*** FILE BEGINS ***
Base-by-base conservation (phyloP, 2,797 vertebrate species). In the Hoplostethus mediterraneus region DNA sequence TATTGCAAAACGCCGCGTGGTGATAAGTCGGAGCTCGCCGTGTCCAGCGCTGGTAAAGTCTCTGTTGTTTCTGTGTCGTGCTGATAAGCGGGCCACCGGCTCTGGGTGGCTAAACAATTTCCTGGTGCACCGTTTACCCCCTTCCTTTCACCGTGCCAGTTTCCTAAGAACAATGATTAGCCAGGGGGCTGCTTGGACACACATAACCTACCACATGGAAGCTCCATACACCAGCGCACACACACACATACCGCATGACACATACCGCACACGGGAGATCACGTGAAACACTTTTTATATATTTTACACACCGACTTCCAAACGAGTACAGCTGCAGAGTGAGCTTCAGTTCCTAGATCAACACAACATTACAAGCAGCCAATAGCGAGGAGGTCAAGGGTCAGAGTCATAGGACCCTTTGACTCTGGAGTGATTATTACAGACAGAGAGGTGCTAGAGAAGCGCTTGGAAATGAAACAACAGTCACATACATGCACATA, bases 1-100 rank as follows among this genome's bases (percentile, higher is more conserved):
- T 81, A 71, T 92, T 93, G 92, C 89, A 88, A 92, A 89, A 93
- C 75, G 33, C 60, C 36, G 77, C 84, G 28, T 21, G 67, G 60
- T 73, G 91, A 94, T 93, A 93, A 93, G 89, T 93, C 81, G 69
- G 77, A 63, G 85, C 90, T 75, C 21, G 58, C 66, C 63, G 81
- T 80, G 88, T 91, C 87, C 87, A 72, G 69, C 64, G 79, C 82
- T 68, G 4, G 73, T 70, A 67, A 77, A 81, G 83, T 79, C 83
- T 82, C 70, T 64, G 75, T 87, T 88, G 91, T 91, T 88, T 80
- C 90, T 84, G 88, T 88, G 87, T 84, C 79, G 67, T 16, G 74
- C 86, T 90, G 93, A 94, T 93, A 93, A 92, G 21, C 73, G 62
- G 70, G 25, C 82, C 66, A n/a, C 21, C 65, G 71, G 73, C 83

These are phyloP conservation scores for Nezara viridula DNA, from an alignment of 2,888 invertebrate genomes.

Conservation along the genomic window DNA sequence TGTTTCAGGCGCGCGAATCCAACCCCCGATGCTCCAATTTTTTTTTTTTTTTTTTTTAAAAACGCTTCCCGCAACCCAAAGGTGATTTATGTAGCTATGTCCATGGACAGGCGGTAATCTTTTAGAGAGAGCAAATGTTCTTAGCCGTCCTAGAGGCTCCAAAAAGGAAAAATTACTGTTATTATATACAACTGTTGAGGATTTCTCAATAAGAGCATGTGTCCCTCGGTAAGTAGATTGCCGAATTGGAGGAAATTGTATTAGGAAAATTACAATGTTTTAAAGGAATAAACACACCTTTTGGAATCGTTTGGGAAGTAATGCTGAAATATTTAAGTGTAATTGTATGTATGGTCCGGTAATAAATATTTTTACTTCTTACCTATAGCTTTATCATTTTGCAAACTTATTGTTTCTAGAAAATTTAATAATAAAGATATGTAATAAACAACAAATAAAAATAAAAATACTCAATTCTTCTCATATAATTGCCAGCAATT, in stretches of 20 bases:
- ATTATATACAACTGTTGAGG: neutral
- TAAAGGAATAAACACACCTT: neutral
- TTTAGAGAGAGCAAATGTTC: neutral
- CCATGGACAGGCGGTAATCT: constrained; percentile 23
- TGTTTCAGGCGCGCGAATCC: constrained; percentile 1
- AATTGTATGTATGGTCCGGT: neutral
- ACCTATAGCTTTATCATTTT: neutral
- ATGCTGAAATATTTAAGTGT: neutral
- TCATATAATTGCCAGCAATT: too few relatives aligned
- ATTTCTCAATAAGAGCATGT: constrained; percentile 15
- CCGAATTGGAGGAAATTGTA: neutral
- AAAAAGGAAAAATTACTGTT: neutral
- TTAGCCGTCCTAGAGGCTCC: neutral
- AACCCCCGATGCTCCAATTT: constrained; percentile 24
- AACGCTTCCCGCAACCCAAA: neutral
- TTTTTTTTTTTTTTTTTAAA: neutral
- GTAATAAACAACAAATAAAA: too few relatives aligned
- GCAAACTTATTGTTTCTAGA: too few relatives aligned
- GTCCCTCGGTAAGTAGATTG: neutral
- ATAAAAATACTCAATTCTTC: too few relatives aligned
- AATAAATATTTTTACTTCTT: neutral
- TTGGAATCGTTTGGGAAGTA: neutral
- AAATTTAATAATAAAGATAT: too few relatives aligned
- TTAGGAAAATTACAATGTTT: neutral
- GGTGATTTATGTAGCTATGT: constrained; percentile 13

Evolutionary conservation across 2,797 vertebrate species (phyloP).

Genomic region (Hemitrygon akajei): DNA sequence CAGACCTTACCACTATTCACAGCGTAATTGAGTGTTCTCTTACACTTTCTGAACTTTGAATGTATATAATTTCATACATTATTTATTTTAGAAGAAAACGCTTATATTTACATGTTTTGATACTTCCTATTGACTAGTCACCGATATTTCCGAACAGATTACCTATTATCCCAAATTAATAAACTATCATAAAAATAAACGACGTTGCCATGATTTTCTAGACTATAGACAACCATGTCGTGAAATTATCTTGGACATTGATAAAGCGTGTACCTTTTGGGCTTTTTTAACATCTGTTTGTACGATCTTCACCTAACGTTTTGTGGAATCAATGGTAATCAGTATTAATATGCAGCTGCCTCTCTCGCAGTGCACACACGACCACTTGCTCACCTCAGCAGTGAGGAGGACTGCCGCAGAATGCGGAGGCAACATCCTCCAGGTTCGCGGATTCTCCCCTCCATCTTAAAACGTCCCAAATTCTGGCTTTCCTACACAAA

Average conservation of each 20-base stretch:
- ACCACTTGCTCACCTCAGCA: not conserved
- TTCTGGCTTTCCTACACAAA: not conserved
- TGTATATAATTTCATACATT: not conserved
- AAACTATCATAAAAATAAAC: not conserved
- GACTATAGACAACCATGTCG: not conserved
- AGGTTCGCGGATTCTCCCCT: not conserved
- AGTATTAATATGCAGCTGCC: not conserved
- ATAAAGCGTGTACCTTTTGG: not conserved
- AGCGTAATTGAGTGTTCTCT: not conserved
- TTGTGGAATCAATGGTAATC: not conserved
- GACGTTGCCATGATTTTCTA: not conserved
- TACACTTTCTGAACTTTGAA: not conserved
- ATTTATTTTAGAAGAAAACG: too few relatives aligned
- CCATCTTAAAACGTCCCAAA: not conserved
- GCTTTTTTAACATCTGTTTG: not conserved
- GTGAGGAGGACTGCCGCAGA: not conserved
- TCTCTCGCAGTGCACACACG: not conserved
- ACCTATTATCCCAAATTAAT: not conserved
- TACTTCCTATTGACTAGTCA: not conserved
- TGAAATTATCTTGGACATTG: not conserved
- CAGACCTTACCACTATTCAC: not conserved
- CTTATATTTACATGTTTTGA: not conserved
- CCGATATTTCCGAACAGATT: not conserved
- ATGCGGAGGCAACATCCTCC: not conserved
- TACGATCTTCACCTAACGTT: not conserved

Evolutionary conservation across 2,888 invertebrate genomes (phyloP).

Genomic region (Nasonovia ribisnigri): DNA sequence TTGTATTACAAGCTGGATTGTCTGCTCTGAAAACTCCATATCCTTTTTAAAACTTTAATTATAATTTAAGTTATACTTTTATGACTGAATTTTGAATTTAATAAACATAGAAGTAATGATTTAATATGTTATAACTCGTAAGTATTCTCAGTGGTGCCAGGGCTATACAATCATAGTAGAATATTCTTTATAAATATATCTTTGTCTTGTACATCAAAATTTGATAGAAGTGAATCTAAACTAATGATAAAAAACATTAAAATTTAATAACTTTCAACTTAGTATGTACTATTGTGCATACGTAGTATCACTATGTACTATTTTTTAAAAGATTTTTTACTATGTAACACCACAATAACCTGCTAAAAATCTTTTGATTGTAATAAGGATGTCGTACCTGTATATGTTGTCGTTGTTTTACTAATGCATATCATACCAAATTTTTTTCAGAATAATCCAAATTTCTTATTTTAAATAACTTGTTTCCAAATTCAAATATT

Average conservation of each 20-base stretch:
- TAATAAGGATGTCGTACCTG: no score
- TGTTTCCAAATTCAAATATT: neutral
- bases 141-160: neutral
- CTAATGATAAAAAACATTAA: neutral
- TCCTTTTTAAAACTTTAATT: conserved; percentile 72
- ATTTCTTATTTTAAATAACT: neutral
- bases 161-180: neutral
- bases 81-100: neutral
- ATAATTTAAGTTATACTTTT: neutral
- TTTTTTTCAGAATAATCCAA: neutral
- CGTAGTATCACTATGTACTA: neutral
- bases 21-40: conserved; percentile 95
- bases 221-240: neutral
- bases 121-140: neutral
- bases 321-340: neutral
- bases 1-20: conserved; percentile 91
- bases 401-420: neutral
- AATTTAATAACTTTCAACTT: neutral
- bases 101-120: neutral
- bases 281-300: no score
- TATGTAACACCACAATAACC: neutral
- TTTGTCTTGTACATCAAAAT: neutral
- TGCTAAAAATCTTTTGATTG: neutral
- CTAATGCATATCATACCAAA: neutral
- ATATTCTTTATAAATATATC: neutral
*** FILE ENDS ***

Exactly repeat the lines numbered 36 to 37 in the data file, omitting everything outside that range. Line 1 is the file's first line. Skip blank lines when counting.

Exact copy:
- AAATTTAATAATAAAGATAT: too few relatives aligned
- TTAGGAAAATTACAATGTTT: neutral